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* Business has boomed these last five years for water technology companies and private project developers, but water operators have had a tougher time of it.
The main advances have been in China, and the Middle East and North Africa region. Elsewhere, it has been a long battle to stand still. Now we are starting to see contracts under pressure in North Africa. Société des Eaux de Marseille has been given two months to improve its performance in the Algerian city of Constantine, or its contract will be terminated (see story p12). In Algiers itself, Suez Environnement is still negotiating the extension of the five-year management contract which came to an end in December. By all accounts, the French company has done a good job – with knowledge transfer being a key performance indicator. Is this the new reality of management contracts: do the job too well and they don’t need you any more, do it too badly and they throw you out?
* Meanwhile in Morocco, Veolia is feeling queasy about rising bad debts from government customers served under its concessions in Rabat-Salé (Redal) and in Tangiers and Tétouan (Amendis) (see story p8).
* One of the factors putting pressure on foreign companies has been the rise of economic nationalism. In Algeria, for example, the government introduced a rule capping foreign participation in local companies at 49% last summer. Now it appears to be applying the rule retroactively to Biwater’s Oued Sebt desalination project, which was awarded but not financed before the July deadline (see story p9).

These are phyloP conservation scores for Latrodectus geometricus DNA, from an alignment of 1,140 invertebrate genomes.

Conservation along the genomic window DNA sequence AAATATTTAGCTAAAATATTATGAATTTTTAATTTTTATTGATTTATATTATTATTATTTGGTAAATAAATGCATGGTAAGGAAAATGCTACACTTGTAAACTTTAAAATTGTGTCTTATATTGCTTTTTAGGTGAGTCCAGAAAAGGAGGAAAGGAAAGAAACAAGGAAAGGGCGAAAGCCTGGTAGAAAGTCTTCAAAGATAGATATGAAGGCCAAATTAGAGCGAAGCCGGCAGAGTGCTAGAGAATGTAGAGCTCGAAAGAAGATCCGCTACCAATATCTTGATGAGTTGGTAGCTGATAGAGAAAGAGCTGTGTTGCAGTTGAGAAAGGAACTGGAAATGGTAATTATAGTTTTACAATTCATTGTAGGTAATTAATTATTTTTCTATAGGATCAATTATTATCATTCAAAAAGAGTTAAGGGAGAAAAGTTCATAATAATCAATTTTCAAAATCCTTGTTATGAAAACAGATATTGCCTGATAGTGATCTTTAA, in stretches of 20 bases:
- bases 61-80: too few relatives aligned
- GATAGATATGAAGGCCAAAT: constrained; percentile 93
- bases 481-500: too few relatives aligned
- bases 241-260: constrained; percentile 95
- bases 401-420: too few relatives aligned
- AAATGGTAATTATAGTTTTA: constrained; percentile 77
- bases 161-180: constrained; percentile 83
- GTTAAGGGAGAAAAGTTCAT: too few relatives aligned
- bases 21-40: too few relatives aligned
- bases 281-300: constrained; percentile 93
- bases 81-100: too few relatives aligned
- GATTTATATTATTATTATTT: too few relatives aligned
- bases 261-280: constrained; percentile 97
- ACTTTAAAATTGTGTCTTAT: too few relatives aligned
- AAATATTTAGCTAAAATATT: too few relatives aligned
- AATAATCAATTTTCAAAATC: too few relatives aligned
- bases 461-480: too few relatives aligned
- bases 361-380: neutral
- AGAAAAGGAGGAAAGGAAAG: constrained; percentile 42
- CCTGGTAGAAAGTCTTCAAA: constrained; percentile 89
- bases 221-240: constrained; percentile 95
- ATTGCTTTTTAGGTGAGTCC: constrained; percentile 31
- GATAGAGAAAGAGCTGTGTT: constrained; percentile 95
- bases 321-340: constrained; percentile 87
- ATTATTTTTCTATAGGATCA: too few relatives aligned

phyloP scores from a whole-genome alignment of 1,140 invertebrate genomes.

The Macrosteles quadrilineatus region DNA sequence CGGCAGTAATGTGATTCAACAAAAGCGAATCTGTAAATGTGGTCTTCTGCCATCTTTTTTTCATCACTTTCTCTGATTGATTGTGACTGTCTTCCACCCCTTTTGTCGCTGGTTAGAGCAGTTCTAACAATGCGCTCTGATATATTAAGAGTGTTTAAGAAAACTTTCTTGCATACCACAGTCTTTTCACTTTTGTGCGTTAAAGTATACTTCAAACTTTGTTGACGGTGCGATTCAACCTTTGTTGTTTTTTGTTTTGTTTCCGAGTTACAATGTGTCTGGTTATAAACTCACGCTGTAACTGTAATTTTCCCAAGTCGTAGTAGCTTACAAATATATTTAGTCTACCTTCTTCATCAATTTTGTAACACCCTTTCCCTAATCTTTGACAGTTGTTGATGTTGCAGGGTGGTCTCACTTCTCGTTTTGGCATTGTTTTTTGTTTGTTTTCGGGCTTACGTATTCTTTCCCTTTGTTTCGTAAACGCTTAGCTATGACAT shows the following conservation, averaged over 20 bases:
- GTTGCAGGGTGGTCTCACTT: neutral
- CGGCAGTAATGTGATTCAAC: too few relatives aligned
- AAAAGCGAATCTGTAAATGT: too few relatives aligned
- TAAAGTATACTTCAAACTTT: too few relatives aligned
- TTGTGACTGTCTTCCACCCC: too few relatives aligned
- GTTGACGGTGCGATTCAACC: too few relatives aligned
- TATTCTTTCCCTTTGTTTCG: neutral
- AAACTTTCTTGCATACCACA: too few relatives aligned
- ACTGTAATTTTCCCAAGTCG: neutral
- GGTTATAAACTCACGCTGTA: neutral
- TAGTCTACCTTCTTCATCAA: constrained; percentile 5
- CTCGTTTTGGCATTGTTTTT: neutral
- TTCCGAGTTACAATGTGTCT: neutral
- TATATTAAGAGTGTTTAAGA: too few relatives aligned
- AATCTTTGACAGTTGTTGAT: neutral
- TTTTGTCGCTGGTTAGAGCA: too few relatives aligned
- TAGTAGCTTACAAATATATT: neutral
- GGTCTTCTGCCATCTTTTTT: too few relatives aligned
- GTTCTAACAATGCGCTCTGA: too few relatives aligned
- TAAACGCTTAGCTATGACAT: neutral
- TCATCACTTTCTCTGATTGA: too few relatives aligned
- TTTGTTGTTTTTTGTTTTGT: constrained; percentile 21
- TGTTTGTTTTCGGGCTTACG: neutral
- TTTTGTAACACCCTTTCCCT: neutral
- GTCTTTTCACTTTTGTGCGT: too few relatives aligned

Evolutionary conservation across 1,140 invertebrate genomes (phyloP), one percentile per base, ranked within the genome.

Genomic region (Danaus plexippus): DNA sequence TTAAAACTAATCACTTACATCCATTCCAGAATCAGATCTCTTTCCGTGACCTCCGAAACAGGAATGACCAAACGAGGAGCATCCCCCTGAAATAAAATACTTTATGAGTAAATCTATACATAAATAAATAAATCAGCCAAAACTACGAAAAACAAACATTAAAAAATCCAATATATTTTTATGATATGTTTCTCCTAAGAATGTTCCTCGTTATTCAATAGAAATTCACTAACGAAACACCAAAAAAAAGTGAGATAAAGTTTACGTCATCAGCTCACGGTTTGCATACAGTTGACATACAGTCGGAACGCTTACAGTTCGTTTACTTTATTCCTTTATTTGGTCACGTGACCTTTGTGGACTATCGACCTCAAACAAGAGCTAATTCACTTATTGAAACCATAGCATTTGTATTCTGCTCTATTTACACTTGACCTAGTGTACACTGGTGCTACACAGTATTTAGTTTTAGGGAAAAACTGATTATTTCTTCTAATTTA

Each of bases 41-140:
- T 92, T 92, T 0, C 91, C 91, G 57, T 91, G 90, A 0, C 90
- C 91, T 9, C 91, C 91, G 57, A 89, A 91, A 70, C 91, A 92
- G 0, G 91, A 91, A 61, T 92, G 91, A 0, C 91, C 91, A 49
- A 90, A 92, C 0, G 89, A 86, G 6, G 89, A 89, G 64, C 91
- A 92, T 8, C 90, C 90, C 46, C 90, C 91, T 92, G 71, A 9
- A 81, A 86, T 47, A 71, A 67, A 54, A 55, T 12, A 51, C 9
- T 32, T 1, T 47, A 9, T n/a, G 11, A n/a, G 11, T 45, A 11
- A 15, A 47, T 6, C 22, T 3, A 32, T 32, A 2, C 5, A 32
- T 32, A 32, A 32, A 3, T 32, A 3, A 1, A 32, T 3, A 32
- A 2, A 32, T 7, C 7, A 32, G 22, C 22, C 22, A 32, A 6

* It is not all bad news from North Africa. Over in Egypt, aqualia closed the financing for the New Cairo wastewater treatment contract – the first major public-private partnership in the country (see story p12).
* The next market to open up to private water concessions looks set to be Bulgaria. With unaccounted-for water standing at 60% of total supply, the government is looking to establish 48 concessions across the country by the end of 2011 (see story p14).
* Back at home, Veolia and Suez Environnement are pitted against each other for the biggest water contract in Europe, serving 4 million people in the Ile-de-France region, which surrounds the city of Paris. The other consortia bidding for the contract have dropped out (see story p17) and now it is just the big two slugging it out. The winner will be the one who is prepared to sustain the biggest initial losses on the project. It sounds horrendous, but this is the whole justification of private operators. Whereas public operators have no one to compete against, and naturally tend towards the most comfortable modus operandi, relying on their monopoly position to cover the cost, private operators have to tear themselves apart looking for new ways of saving costs every time a contract comes up for renewal. It is only a profitable proposition if the contractors are smart enough to find efficiencies over the life of the contract that justify the initial losses.